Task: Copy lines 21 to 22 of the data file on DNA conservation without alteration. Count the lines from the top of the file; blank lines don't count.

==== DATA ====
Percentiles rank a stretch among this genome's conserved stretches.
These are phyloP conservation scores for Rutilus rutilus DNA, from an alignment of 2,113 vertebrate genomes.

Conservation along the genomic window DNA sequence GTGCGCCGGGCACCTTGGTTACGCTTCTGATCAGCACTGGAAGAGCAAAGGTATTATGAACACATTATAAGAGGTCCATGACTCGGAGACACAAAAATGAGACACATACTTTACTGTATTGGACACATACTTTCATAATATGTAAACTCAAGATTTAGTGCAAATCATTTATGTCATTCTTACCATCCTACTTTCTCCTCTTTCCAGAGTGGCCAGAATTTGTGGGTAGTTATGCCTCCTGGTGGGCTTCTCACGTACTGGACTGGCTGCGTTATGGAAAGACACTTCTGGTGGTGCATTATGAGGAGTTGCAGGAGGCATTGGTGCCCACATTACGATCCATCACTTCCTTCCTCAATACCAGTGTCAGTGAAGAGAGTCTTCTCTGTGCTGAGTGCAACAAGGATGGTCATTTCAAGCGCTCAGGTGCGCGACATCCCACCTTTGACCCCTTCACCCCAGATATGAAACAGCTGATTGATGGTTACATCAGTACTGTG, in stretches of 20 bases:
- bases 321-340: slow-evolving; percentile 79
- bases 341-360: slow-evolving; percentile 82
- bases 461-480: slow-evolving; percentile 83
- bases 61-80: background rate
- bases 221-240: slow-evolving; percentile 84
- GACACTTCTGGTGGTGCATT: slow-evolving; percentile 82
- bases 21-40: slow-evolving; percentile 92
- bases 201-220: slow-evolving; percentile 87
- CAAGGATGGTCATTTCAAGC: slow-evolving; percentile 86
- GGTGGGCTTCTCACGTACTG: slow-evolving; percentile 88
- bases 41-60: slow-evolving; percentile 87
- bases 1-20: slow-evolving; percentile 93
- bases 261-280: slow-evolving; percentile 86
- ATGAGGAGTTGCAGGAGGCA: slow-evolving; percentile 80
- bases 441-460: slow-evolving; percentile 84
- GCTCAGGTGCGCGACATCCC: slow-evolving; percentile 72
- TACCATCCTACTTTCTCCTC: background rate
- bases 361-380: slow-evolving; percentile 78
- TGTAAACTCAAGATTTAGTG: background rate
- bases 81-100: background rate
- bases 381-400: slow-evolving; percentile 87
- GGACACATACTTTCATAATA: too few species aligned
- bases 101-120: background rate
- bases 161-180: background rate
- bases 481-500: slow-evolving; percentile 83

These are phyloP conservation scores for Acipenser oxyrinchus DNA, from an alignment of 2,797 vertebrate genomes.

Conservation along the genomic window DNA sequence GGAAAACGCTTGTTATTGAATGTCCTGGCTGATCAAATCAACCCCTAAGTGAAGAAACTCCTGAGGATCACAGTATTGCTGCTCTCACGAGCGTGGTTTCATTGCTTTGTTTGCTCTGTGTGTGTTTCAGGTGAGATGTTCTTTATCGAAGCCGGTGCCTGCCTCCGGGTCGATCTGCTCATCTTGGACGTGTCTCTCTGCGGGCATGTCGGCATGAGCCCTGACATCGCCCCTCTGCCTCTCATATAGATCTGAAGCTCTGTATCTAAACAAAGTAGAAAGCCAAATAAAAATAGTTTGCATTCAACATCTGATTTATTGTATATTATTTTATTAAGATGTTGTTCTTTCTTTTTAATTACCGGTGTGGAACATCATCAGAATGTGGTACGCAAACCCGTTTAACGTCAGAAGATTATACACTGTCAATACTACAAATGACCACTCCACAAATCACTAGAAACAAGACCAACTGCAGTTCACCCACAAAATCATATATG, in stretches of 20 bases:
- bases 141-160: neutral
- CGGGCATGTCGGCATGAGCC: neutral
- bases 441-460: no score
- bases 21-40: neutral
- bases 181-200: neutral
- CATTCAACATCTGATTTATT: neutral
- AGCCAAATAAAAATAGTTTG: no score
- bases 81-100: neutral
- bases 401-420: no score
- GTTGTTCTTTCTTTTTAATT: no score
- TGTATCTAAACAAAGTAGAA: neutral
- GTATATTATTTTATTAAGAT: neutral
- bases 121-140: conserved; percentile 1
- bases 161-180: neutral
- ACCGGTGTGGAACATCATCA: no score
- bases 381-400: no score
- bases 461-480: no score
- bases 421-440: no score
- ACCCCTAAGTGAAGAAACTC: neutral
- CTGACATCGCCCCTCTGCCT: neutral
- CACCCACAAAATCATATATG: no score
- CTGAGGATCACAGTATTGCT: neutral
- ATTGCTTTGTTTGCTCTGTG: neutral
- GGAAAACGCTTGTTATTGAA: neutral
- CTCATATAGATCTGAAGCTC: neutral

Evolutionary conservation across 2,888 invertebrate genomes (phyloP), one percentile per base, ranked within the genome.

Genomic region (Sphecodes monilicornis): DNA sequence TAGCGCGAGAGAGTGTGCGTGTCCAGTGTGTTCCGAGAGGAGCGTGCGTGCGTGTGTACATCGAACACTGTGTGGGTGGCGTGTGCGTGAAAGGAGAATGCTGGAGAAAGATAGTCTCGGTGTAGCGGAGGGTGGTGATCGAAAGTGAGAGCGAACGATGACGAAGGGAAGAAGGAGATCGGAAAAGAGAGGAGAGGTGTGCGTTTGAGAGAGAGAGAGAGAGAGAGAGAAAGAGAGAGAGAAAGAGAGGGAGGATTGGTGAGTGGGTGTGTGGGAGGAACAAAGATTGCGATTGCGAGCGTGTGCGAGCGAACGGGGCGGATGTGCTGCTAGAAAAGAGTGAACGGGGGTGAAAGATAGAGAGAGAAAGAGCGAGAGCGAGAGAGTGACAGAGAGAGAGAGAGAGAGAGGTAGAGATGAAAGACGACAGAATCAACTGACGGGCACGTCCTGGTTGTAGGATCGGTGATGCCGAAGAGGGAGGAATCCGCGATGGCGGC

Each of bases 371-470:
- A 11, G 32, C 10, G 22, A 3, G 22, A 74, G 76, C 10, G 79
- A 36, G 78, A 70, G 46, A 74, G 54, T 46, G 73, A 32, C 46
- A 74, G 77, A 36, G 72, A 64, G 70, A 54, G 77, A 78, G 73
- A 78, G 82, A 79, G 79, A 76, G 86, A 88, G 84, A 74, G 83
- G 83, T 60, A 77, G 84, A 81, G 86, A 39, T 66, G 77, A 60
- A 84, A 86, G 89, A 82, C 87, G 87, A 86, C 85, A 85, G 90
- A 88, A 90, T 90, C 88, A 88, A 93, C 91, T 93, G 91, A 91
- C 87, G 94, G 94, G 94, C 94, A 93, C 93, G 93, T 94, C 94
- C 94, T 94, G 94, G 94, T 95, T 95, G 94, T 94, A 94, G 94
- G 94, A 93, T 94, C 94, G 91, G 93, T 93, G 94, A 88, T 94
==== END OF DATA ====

- bases 361-380: slow-evolving; percentile 78
- TGTAAACTCAAGATTTAGTG: background rate